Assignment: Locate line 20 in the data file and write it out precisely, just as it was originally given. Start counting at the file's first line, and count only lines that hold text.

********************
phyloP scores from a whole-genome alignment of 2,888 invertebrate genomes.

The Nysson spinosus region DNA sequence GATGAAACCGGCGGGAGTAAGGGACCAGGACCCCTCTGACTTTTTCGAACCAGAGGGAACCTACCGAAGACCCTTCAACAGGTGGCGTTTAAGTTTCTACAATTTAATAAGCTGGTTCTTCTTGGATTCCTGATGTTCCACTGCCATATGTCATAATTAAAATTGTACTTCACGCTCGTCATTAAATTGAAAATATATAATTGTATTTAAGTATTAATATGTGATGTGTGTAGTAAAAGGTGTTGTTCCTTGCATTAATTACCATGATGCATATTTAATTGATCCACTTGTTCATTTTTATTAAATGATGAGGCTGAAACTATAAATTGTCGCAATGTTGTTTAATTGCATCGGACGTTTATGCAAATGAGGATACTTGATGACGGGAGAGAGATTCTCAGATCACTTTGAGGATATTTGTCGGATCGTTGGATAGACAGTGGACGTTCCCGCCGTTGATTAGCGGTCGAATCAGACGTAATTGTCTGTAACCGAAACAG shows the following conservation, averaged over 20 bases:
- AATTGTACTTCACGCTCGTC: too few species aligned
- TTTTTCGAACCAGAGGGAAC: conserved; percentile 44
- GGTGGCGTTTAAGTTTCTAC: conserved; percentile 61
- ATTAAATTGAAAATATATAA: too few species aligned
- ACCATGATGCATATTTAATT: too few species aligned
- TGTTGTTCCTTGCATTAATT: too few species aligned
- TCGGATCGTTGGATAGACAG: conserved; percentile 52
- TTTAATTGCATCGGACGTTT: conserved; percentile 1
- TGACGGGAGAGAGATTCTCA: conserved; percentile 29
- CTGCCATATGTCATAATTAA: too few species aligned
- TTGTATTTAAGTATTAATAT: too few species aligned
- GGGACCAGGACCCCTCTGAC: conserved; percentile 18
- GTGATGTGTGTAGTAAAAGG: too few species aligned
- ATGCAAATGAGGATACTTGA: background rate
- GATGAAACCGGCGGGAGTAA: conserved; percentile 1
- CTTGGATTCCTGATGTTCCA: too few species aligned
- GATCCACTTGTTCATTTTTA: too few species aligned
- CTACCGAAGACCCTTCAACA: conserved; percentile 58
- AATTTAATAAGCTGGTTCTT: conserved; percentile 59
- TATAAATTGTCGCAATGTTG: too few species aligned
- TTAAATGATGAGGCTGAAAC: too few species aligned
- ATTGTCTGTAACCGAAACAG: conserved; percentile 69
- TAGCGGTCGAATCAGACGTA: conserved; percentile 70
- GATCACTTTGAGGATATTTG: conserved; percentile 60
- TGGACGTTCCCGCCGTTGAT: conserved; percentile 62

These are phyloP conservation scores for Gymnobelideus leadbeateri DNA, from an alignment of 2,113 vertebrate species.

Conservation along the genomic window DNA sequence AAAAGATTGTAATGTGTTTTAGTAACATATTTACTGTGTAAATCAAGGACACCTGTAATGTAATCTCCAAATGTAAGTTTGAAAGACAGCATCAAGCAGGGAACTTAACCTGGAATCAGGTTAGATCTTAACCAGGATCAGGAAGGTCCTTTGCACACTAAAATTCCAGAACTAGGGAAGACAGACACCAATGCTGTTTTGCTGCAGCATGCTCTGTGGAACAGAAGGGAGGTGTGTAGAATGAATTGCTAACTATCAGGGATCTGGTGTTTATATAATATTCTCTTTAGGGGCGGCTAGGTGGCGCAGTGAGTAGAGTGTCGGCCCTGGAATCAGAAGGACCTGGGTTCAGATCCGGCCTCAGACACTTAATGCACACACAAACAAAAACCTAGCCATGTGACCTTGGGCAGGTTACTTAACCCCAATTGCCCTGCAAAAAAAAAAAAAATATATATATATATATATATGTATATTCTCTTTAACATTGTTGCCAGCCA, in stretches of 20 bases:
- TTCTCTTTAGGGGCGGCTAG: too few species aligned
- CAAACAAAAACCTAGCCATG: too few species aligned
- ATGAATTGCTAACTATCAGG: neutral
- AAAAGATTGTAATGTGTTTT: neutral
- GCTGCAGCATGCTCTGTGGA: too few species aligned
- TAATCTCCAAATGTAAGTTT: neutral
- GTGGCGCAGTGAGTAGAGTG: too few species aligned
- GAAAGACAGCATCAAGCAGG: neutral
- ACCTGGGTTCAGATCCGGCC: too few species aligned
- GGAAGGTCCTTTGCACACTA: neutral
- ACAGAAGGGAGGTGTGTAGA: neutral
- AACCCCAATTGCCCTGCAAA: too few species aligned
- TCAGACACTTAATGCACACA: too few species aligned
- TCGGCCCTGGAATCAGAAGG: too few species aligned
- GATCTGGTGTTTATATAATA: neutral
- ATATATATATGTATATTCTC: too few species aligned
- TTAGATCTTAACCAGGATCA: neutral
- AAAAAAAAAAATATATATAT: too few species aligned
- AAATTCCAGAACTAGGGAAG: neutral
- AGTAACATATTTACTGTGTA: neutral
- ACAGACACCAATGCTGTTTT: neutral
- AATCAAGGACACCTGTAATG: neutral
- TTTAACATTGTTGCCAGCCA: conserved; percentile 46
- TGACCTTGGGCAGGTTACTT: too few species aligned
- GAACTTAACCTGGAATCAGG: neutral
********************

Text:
- CTACCGAAGACCCTTCAACA: conserved; percentile 58